Critics of 'Isolationism' Cherry-Pick the Worst Arguments For It
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When he returned home from a visit to the Soviet Union in 1981, Cato Institute co-founder Ed Crane wrote a classic essay (Fear and Loathing In the Soviet Union) in which he called into question the views of both left and right about the U.S.’s then-foremost enemy: To those on the left who felt communism a worthy, growth-infused alternative to capitalism and freedom, Crane calmly pointed out that the U.S.S.R. was desperately poor, with routinely bare store shelves picked over by miserable people. As for the members of the right convinced that a military buildup was necessary to beat the Soviet menace, Crane wisely pointed out that the Soviet Union presented no threat simply because it lacked any economy, and without an economy it lacked the means to go to war with the richest country on earth.

Crane’s thinking comes to mind now as members of the right and left denigrate so-called “isolationism” on the right in increasingly negative terms. This write-up is but one answer to the critics. The view here is that rather than rebutting real reasons for non-interventionism, critics are instead cherry-picking the worst arguments for avoiding global conflict; ones that non-interventionists don’t recognize as having much to do with their own reasoning. In other words, and without speaking for all non-interventionists, my strong lean against foreign adventurism has nothing to do with veneration of Donald Trump, disdain for Joe Biden, reverence for Vladimir Putin, fear that the U.S. is too weak or too broke, and it certainly has nothing to do with wanting to save bullets, bombs and money for an eventual war with China over Taiwan.  

To begin, and with Crane very much in mind, it’s useful to point out that in 1980 the U.S. had total debt of $900 billion, and the yield on the 10-year Treasury note was over 11 percent. In 2023 the U.S. has more than $33 trillion in total debt, yet the 10-year note presently yields over 700 basis points less than it did in the 1980s. If we think of 1986 as the high point of the Ronald Reagan era, the average yield on the 10-year in 1986 was 7.67 percent.

The rise in the value of Treasuries since the 1980s is a response to New York Times columnist David French’s recent opinion piece that a major driver of isolationism on the right is rooted in the right’s belief “that the nation is in ruins and can’t afford foreign commitments.” The latter has nothing to do with my own non-interventionist stance.

In my case, I don’t desire a reduced foreign footprint for the U.S. political class or military because we’re broke, but because we’re the opposite of broke. See Treasury yields. Our political class can access funds quite a bit more cheaply now than it did in the 1980s, and that’s what’s so troublesome. Politicians and bureaucrats who have a track record of getting so much wrong have way too much money at their disposal, and that’s dangerous.

I strongly believe governmental incompetence doesn’t stop at our borders. The very conceit that inspires politicians to fix things domestically applies to the dangerous notion of “do something” overseas. What worries me is the matching of governmental incompetence with copious amounts of capital from investors around the world, and who line up to lend to the U.S. political class precisely because the United States isn’t broke.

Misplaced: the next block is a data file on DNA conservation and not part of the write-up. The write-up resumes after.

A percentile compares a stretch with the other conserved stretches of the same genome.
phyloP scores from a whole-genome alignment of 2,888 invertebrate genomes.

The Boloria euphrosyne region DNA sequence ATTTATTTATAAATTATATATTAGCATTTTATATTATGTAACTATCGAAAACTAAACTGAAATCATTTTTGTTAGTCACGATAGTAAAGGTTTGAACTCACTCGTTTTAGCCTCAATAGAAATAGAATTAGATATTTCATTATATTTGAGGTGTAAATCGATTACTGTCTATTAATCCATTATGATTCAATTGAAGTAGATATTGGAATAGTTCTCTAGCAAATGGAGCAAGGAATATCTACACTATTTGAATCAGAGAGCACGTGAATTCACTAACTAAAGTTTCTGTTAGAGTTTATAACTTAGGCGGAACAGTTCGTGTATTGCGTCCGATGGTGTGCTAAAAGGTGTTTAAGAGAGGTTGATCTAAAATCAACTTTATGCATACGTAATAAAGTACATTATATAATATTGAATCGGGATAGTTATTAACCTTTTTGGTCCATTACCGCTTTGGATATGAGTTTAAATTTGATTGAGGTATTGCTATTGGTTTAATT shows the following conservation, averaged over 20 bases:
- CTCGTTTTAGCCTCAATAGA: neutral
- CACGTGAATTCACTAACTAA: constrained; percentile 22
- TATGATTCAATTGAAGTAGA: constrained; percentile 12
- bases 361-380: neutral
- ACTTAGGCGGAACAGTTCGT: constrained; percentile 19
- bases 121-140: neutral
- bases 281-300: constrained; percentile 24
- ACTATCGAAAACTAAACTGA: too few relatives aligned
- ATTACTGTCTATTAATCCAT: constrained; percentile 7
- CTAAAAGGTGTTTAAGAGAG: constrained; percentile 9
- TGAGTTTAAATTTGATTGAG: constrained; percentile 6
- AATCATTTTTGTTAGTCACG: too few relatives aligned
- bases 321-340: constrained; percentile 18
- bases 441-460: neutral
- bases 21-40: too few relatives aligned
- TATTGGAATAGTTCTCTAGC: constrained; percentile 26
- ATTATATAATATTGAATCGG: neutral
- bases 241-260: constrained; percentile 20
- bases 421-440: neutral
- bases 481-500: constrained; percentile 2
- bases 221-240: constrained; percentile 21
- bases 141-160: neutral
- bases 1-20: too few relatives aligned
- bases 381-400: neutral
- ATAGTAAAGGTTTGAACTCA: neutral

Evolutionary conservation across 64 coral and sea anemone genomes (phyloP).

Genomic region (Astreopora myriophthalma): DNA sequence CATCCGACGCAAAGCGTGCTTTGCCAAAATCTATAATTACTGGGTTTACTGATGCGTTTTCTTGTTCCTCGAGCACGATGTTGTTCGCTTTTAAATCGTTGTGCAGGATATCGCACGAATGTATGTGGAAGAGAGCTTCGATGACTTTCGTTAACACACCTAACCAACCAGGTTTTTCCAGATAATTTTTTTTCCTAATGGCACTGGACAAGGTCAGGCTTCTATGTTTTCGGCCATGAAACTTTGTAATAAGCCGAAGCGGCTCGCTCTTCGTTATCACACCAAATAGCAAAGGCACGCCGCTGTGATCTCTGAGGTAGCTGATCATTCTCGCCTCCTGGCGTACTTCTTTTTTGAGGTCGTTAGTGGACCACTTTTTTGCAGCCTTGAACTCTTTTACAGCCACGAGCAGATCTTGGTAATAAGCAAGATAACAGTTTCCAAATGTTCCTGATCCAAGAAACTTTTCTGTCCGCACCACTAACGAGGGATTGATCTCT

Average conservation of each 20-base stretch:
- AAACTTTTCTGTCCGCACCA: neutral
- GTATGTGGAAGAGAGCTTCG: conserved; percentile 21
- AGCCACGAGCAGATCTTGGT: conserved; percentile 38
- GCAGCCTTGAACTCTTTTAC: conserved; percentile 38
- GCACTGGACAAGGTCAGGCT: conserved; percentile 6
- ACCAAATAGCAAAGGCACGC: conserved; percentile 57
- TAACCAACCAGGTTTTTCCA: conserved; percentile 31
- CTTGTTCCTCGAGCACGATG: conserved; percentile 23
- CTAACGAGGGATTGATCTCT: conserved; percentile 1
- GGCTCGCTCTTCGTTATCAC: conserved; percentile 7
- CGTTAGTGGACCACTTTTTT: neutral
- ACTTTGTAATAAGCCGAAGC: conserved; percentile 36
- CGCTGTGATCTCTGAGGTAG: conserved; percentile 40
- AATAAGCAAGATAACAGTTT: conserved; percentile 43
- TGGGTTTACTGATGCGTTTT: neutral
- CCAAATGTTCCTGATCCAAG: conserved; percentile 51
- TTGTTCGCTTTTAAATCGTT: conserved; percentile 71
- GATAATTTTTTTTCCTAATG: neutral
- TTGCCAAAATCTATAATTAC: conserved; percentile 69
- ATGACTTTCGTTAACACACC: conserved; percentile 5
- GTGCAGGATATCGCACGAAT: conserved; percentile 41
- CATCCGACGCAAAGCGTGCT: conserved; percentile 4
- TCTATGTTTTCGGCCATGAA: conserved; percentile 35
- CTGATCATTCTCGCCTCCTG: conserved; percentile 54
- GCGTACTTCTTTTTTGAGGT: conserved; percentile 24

Applying this way of looking at U.S. foreign policy to Ukraine, it has so far received $77 billion worth of support from the U.S., but the previous number doesn’t scratch the surface of what we’re capable of providing. In the latest funding bill from Congress, $60 billion more will be directed to Kyiv.

Which brings up another worry. Please consider the proposed financial commitment to Ukraine with Russia’s total debt well in mind: Russia can presently claim $190 billion built up over many decades. Think about those numbers for a second or two. U.S. politicians who can’t get anything right domestically have tens of billions at their disposal to direct to Ukraine, and in ways that drag us even further into a proxy war with Russia. Can those who turn their noses up to those of us who look askance at the size of our commitment really be so sure that there won’t be substantial blowback? Why are rhetorical skeptics of domestic federal spending so sure we’ll be get the spending right overseas? Without pretending for a second as some strangely do that Vladimir Putin is a sympathetic figure worth siding with, is Ukraine all that interventionists on the left and right have suddenly cracked it up to be?

Addressing the last question, no doubt Ukraine is a nascent democracy as some assert, but until fairly recently conservatives in particular looked askance at a country defined by corruption and astounding cronyism which included a certain energy company that purchased tight relations with Hunter Biden. Yet almost overnight a nation long known for its dishonest and oligarchic ways has become a cause celebre on the left, and within the so-called “Establishment” on the right? Why? And how does putting ourselves at war with Russia make us safer? If the answer is that war with Russia weakens Putin, how did that work out in Iraq after Saddam Hussein was taken out? Non-interventionists aren’t as optimistic as interventionists seemingly are that a Russian version of Thomas Jefferson is waiting in the wings after Putin. How quickly the always certain interventionists forget how disastrous our intervention was in the Middle East…

About the Middle East, conservatives in particular are finally admitting that perhaps the wars in Iraq and Afghanistan, and broader attempts to “democratize” the Middle East, were much less than successful. Trillions spent, and thousands of lives lost for what? Yet suddenly the very individuals who expressed the utmost certitude about intervening in the Middle East are expressing enormous disgust for skeptics of rising involvement in Ukraine, and surely beyond. It’s as though what happened in the Middle East didn’t happen.